Thursday, October 30, 2014

Close Race To Capetown - Volvo Ocean Race Update

It’s been 19 days and well over 3,500 nautical miles (nm) since the Volvo Ocean Race fleet set sail for Cape Town from Alicante, but the three leading boats are still within sight of each other with the fourth chasing them down just 18nm adrift.
Photo: Matt Knighton/Abu Dhabi Ocean Racing/Volvo Ocean Race
It could hardly be closer. The changing wind patterns are testing the navigators to the limit every day and there are issues from lurking icebergs ahead to electrical problems to keep each of the seven crews on their toes 24/7.
Photo: Matt Knighton/Abu Dhabi Ocean Racing/Volvo Ocean Race
No wonder the race is regarded as offshore sailing’s toughest professional test.
Photo: Amory Ross/Team Alvimedica/Volvo Ocean Race
Such a close packing of the crews so long into the opening leg is unheard of in the 41-year history of the event with the sprint to be the first to sight Cape Town’s Table Mountain, one of the Seven Wonders of the World, still anyone’s to win.
Photo: Amory Ross/Team Alvimedica/Volvo Ocean Race
Abu Dhabi Ocean Racing narrowly have their noses in front (Ian Walker/GBR), 2nm clear of Team Brunel (Bouwe Bekking/NED) with Team Vestas Wind (Chris Nicholson/AUS) just 4.2nm further adrift.
Photo: Amory Ross/Team Alvimedica/Volvo Ocean Race
China’s Dongfeng Race Team (Charles Caudrelier/FRA) are by no means out of it either in fourth place on the tracker, nor even Team Alvimedica (Charlie Enright/USA) in fifth.
Photo: Corinna Halloran/Team SCA/Volvo Ocean Race
At the back of the fleet, it is not such a happy picture. Team SCA (Sam Davies/GBR) are more than 300nm behind after suffering miserably through lack of wind, while MAPFRE (Iker Martínez/ESP) had huge problems with a broken water pipe on board and electrical problems.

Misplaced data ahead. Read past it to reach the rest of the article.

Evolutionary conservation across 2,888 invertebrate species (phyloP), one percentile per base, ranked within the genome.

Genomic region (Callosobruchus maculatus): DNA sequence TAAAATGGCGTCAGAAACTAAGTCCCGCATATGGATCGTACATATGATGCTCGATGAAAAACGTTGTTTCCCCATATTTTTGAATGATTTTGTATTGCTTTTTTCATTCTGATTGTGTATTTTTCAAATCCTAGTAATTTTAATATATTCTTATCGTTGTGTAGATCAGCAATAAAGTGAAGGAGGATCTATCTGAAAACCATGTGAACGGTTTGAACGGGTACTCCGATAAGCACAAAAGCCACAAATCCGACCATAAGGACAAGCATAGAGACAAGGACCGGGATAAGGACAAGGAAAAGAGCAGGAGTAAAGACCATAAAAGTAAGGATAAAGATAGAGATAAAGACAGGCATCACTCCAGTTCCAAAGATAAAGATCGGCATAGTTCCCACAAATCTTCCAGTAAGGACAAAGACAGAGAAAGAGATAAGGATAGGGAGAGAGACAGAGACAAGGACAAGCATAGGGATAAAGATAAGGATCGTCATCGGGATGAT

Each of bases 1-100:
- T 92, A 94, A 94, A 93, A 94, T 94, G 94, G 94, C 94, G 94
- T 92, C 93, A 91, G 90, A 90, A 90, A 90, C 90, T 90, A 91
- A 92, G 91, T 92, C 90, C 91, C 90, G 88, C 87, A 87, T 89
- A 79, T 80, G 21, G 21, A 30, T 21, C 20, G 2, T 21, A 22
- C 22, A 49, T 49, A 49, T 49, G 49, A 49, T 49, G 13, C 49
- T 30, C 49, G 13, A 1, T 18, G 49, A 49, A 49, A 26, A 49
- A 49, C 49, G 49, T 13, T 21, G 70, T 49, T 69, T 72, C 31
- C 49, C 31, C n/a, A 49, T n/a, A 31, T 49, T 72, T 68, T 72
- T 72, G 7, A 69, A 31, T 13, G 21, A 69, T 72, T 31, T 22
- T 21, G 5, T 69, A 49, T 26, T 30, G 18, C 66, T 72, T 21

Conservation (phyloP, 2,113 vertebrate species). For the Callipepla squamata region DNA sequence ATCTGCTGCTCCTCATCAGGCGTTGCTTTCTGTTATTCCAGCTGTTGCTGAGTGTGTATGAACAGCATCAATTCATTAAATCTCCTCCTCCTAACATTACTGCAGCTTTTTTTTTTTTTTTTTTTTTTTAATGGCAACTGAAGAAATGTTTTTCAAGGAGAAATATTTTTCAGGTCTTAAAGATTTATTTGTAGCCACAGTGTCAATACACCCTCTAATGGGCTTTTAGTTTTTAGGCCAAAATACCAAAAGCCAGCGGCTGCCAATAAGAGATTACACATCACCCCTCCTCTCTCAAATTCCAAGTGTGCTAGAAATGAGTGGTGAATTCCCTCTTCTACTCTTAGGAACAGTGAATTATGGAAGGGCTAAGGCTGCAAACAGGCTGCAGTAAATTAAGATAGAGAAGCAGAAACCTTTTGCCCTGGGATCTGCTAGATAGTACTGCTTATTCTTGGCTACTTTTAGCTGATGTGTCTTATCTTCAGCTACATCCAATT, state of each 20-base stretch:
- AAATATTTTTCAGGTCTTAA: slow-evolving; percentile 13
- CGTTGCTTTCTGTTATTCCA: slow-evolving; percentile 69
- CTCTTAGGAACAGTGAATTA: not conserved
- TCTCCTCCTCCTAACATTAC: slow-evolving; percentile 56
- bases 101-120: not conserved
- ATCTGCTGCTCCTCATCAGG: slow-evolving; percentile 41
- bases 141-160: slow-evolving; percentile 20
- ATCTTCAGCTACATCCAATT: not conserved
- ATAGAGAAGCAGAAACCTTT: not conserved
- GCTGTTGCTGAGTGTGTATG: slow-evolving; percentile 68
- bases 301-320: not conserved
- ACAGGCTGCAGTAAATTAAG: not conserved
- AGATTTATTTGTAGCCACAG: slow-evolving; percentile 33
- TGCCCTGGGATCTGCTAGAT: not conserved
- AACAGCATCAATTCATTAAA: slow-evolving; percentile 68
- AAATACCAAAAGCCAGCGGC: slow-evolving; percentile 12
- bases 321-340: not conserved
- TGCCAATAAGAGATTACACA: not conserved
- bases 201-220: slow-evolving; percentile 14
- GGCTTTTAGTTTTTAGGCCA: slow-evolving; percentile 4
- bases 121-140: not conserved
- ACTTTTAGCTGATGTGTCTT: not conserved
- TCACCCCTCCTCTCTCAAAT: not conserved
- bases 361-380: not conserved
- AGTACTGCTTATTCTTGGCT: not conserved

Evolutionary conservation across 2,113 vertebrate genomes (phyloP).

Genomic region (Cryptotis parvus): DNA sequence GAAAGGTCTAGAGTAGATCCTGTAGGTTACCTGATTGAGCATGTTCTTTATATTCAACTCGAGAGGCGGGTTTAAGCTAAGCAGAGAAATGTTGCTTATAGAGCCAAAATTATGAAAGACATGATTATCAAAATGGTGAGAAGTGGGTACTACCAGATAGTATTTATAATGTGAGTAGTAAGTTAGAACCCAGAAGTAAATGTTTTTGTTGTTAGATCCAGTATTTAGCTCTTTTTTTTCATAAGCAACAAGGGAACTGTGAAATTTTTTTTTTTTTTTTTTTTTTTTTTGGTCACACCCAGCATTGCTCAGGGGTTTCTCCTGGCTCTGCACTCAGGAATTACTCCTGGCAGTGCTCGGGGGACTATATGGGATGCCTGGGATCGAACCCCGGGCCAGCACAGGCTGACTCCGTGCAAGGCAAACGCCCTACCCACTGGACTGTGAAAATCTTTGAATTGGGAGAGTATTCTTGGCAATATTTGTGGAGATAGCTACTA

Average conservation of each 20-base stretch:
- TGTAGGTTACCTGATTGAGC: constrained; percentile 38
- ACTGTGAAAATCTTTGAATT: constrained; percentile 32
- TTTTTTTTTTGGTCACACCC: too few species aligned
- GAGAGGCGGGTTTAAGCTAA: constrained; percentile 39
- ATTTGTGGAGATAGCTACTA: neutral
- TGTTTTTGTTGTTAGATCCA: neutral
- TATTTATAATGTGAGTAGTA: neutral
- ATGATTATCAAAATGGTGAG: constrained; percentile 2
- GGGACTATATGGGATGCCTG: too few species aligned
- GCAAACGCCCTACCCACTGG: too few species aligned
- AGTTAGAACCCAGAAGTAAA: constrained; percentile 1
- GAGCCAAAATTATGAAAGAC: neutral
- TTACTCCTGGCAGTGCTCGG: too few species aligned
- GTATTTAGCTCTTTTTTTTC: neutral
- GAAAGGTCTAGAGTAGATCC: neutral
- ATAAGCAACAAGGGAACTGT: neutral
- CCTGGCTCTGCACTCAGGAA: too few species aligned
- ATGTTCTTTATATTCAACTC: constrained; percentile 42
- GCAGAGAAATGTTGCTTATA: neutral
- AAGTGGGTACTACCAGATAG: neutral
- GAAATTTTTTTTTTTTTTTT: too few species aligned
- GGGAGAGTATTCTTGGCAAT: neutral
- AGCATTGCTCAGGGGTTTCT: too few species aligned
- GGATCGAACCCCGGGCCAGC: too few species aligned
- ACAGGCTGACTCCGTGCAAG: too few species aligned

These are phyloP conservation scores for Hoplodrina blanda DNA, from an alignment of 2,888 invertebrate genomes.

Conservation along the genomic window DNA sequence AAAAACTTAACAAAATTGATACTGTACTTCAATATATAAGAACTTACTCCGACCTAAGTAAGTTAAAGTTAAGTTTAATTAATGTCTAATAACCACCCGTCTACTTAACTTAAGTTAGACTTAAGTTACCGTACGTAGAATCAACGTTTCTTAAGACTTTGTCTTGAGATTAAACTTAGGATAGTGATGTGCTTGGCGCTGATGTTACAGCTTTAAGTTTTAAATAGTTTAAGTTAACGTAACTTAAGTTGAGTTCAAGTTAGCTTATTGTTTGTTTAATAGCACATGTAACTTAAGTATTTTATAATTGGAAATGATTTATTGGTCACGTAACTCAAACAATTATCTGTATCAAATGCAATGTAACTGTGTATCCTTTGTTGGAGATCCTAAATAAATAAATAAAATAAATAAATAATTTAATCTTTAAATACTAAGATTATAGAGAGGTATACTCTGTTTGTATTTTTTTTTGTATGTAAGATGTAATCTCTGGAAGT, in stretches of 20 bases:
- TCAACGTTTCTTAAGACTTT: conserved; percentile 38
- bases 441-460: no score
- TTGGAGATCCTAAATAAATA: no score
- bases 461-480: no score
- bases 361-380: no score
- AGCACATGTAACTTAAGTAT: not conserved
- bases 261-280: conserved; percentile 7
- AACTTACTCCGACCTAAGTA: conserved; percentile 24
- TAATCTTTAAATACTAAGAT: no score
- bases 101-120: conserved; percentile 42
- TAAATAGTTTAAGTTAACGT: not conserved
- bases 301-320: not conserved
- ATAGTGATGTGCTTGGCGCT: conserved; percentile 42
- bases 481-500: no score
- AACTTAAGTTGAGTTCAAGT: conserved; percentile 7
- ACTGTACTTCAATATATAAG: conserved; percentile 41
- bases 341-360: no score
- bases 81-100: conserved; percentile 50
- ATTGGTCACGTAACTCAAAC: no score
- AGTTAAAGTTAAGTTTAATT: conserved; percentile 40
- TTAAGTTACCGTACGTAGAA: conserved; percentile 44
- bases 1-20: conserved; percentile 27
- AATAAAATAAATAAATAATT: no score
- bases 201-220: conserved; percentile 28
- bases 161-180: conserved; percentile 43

Photo: Corinna Halloran/Team SCA/Volvo Ocean Race
The Spanish crew had to bail out in a hurry to avoid serious misfortune and Martínez was close to appealing for help from land to help them sort issues with the charging of their engine, which performs a number of key functions including water desalination.
Photo: Francisco Vignale/MAPFRE/Volvo Ocean Race
To add to the other factors to contend with, there’s a possibility of food shortages in the fleet with the estimated time of arrival to Cape Town now pushed a couple of days back to November 6 and an ice gate to skirt in the Southern Ocean to keep the fleet clear of growlers (bergy bits).
Photo: Brian Carlin/Team Vestas Wind/Volvo Ocean Race
Abu Dhabi Ocean Racing’s onboard reporter Matt Knighton (USA) explained, however, that the leading crews have learned to accept the close-quarter racing at the head of the fleet, a result of the new one-design Volvo Ocean 65. This is inshore-style racing played out hundreds of miles from the coast.

“One might think that after 19 days of racing and being a long way from land we’re surprised to see another boat so close. To be honest, we’re not,” Knighton said.

“The shock of how close this one-design racing is has worn off. After the earlier battle down the African coast, it’s not surprising to see one or even two sails keeping pace with you for a very, very long time,” he added.

Ahead still lie the Roaring 40s, four or five-metre waves, steady 25-knot winds and the likely drag race towards South Africa next week. Cape Town’s magnificent port and setting will never be a more welcome sight for these 66 sailors.

Volvo Ocean Race Media

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